Leonard’s Restaurant dominated the corner of Laird and Parklea for many years, but when that establishment vacated, the owners of Tao saw an opportunity to put their particular stamp on the east side of Leaside. That was six years ago, and Tao is still doing well on Laird.
Jackie Lin, who has worked for the company for the past 18 years and has been the on-site manager for the past five years, makes a point of getting to know her customers. There are smiles and cheerful conversation all around as diners come and go. She is one dedicated employee. When her daughter was about to be born six years ago, Jackie made a point of finishing her shift before heading to the hospital.
Others are equally dedicated. The head chef in the kitchen works every day to make sure dishes are made fresh – and tasty. Their buyer delivers from Chinese supermarkets daily, often bringing extras not specifically pre-ordered but useful for that day’s menu. As Jackie says, “everything from the heart.” You might also recognize another staff member, Lamber, from his days running the restaurant Chai, on Bayview.
During the winter, there is a parking lot to the north of the restaurant. But once the weather warms up, most of it converts to an outdoor dining section. Some of the summer plantings get to over-winter inside the restaurant until spring beckons, though the hydrangeas along the outside front wall have to tough it out through the winter.
Jackie makes a point of touting Tao’s old-fashioned method of serving Peking Duck, which she calls the “Peking Duck Show with Jackie.” The duck is brought to your table, and you get to see all the courses this one duck can produce.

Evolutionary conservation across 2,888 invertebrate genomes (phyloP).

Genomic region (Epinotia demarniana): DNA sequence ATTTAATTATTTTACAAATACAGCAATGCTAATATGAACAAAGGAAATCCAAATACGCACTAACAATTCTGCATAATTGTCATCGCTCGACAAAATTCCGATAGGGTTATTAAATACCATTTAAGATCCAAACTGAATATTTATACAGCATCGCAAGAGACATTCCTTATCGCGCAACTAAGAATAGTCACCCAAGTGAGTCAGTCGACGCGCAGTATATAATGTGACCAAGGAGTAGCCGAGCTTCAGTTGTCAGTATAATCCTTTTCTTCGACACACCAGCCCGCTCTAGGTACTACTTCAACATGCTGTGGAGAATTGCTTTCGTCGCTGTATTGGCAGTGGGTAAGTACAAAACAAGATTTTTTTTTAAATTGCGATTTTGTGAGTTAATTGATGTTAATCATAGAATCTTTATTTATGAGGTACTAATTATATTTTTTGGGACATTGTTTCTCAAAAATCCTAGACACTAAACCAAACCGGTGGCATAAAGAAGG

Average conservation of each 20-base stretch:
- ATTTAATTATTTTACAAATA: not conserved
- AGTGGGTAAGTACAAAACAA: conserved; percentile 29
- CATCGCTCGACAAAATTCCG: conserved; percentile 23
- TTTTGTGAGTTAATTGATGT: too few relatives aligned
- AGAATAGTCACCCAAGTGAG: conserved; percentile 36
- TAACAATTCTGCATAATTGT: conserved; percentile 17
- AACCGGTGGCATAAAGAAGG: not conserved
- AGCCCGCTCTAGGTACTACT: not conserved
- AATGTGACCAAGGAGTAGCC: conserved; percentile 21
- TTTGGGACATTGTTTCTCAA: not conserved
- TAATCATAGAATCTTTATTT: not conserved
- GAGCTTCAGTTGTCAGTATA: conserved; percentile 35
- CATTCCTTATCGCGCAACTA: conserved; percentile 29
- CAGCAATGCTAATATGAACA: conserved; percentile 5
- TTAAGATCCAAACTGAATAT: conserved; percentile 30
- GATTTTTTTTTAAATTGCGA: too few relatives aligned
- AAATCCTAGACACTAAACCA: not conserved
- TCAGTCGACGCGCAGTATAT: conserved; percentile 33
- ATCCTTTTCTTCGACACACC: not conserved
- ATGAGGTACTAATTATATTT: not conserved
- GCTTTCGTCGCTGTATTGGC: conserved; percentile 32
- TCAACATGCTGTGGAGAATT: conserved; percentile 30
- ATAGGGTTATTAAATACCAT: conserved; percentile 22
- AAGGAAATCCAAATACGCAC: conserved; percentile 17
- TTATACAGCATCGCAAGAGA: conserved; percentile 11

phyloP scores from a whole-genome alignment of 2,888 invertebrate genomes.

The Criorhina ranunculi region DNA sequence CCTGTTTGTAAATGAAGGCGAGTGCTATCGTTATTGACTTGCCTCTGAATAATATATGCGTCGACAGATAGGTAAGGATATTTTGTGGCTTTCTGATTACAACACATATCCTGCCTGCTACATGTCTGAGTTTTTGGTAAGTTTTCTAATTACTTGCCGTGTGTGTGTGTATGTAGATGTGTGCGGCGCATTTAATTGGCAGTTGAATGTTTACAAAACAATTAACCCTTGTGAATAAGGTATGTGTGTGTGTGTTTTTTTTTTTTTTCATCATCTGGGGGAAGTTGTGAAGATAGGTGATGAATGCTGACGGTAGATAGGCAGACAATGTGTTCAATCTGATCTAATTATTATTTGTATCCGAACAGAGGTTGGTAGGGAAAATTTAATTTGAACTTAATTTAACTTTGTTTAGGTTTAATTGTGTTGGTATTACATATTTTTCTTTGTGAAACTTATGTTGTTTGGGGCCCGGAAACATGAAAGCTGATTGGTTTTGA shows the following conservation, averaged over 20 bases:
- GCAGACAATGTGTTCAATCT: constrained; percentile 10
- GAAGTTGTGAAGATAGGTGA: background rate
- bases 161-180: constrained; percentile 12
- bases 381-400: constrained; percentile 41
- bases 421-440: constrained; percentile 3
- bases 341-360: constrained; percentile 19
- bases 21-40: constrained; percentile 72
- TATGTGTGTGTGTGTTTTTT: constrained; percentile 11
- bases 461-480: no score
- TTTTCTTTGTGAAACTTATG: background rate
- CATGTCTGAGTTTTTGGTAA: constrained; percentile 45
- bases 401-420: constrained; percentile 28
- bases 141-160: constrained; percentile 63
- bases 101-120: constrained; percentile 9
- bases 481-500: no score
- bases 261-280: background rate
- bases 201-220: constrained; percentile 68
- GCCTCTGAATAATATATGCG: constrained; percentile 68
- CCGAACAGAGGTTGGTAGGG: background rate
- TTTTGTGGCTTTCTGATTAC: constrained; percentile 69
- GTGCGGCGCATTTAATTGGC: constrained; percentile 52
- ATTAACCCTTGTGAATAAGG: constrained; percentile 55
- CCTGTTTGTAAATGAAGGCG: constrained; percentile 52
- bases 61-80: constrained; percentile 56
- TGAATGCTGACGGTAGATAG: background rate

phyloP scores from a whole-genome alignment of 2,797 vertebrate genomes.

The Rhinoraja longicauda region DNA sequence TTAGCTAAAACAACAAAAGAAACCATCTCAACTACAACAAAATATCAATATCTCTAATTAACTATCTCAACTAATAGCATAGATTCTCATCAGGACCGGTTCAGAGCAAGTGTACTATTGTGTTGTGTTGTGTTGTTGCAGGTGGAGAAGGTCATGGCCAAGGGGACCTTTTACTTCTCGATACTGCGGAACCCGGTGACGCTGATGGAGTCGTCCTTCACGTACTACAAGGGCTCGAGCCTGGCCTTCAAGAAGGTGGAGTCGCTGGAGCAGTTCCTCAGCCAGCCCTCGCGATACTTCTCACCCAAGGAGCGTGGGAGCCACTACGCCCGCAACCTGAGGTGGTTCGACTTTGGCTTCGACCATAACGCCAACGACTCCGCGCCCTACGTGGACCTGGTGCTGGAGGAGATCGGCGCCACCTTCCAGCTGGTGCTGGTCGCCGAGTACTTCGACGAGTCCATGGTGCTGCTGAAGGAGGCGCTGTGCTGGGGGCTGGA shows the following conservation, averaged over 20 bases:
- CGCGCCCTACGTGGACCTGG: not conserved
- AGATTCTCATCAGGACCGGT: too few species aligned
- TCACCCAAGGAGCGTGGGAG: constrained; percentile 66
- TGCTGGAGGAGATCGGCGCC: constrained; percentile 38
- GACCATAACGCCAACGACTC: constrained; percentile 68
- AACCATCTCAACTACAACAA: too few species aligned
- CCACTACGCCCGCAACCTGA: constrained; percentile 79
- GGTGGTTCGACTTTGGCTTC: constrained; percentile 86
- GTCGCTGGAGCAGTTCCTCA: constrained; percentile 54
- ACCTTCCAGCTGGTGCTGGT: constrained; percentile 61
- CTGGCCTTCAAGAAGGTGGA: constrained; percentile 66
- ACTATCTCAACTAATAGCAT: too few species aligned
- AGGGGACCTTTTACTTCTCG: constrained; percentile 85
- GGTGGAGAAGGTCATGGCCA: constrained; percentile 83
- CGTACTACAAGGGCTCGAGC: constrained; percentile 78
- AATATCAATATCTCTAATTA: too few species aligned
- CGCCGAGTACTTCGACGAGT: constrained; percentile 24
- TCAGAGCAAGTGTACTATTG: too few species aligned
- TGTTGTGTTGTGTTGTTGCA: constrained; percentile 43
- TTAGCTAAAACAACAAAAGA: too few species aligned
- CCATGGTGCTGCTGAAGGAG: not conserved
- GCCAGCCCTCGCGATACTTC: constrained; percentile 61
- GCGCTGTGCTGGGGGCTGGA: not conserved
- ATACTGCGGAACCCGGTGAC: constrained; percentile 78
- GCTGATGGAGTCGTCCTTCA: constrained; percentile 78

As a celiac (gluten-intolerant), I am particularly interested in how well a restaurant seems to understand my food restrictions. Tao serves gluten-free orders on specially labelled plates to help ensure that cross-contamination does not happen anywhere in the order chain. When Jackie was telling me about the Peking Duck, I mentioned that I remembered being able to enjoy the show years ago in Chinatown, before knowing I was celiac. Lo and behold – with advance notice, Jackie can arrange a gluten-free Peking Duck.
Unlike at a food-court Chinese restaurant, menu items like fried rice are individually prepared once they’re ordered. It does take a little more time to do this, but the taste is worth the wait. Similarly, the dim sum are freshly steamed to their individual timing needs.
Some advice from Jackie: if you’re going to enjoy your meal at home, as many are still doing, order directly from Tao if you’re not able to pick up. They have a dedicated driver. Tao also sells some of their menu items freshly prepared and then frozen for you to enjoy later – with precise instructions on how to heat and serve. And if you’re invited to a pot luck meal? Tao can do that too.